What to Look for as COVID-19 Fraud Cases Rise

March 25, 2020

As COVID-19 continues to spread, fraudulent activity is also rising. Unfortunately, criminals increase their illegal activity in the most uncertain of times. But reporting these fraud cases can help slow down criminals and make the public aware of these activities.

On March 20, U.S. Attorney General William Barr issued a press release regarding how to report suspected COVID-19 related fraud. Specific examples of these types of fraud include:

  • Individuals and businesses selling fake cures for COVID-19 online and engaging in other forms of fraud
  • Phishing emails from scammers posing as the World Health Organization or the Centers for Disease Control and Prevention
  • Malicious websites and apps that appear to share coronavirus-related information to gain and lock access to your devices until payment is received
  • Seeking donations for illegitimate or non-existent charitable organizations
  • Medical providers obtaining patient information for COVID-19 testing and then using that data to fraudulently bill for other tests and procedures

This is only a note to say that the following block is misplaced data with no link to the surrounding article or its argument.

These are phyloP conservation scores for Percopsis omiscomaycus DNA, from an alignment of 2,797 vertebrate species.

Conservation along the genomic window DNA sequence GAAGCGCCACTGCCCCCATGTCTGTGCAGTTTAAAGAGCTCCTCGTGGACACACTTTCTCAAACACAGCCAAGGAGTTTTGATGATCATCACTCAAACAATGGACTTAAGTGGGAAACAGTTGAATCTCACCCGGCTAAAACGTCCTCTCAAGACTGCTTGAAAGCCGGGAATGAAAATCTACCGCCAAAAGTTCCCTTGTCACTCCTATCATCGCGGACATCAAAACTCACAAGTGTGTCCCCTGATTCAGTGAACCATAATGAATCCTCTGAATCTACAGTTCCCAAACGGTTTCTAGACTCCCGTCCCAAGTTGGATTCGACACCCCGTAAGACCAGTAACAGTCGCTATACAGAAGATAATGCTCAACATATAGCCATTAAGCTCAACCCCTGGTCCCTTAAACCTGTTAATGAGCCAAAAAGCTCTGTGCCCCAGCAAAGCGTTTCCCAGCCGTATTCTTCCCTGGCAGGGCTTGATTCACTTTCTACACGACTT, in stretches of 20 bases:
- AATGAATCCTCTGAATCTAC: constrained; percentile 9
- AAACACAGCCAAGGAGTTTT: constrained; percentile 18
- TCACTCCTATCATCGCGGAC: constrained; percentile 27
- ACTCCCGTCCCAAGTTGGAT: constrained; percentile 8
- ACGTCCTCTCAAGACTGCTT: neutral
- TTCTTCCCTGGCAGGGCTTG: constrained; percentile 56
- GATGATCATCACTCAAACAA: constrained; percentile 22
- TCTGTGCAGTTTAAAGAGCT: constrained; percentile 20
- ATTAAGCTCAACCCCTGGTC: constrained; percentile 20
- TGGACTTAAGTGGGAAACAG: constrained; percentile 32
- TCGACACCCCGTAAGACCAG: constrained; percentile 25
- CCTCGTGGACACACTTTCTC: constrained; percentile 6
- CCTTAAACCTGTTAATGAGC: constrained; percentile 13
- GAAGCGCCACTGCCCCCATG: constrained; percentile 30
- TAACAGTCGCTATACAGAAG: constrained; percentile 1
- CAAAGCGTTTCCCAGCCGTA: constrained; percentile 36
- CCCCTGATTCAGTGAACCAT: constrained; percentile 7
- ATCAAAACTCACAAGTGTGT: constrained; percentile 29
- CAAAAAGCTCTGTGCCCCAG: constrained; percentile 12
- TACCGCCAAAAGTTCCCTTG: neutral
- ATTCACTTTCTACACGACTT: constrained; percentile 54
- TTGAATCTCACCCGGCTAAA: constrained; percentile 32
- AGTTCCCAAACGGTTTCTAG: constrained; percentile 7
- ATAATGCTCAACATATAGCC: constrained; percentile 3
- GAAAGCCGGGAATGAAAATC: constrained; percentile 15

If you have information concerning any of the above schemes, you are encouraged to report this information to the National Center for Disaster Fraud (NCDF) at 1-866-720-5721 or by emailing disaster@leo.gov. This hotline is available 24 hours a day, seven days a week.

NCDF investigators will refer complaints to the appropriate federal, state or local agency for further action. Additionally, by reporting the fraudulent schemes to the NCDF, the aggregated complaints provide analyses and trends to law enforcement and the public.

The NCDF was established in 2005 to coordinate the Hurricane Katrina relief fraud investigations.  Since that time, it has become the national center for fraud related investigations for natural and man-made disasters. During this period, the NCDF has processed more than 95,000 fraud related complaints.

Barr’s press release can be found on the DOJ website. More information on the NCDF can be found on its website.

Please contact Walt Green, Jason Pill or Gregory Reda if you have any questions regarding this fraud-related update.